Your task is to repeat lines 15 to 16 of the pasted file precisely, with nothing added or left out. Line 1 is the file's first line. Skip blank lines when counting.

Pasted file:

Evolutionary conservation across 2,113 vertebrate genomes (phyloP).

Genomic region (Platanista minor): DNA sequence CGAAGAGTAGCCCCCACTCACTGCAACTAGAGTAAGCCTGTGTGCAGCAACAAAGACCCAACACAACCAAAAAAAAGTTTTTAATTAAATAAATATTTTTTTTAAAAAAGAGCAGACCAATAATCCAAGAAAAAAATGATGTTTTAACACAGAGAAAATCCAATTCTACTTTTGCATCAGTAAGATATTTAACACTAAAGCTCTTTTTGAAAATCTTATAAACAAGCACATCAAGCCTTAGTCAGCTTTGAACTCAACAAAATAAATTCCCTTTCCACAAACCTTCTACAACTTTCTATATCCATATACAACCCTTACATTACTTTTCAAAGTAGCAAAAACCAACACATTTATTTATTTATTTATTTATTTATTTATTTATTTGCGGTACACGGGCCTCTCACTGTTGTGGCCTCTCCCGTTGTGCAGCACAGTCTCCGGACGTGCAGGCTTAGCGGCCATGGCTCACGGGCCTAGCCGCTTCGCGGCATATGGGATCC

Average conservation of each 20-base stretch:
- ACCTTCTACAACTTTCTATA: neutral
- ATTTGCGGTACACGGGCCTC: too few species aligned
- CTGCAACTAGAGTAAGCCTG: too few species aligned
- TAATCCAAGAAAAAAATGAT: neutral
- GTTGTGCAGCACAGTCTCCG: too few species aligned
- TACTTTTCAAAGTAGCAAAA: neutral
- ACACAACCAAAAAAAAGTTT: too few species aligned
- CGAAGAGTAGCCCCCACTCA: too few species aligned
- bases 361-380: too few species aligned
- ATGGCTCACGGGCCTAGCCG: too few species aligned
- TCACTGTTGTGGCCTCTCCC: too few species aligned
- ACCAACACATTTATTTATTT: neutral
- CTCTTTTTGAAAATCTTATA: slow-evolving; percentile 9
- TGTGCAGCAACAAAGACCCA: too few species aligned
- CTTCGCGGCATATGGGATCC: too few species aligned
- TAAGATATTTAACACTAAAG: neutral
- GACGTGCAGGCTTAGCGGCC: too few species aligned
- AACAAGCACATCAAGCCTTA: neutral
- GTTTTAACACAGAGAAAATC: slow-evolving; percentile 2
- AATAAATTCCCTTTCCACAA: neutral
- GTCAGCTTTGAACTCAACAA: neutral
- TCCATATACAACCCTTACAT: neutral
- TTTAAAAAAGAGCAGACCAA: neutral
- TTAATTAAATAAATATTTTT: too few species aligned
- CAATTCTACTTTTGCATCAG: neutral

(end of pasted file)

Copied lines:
- ACCAACACATTTATTTATTT: neutral
- CTCTTTTTGAAAATCTTATA: slow-evolving; percentile 9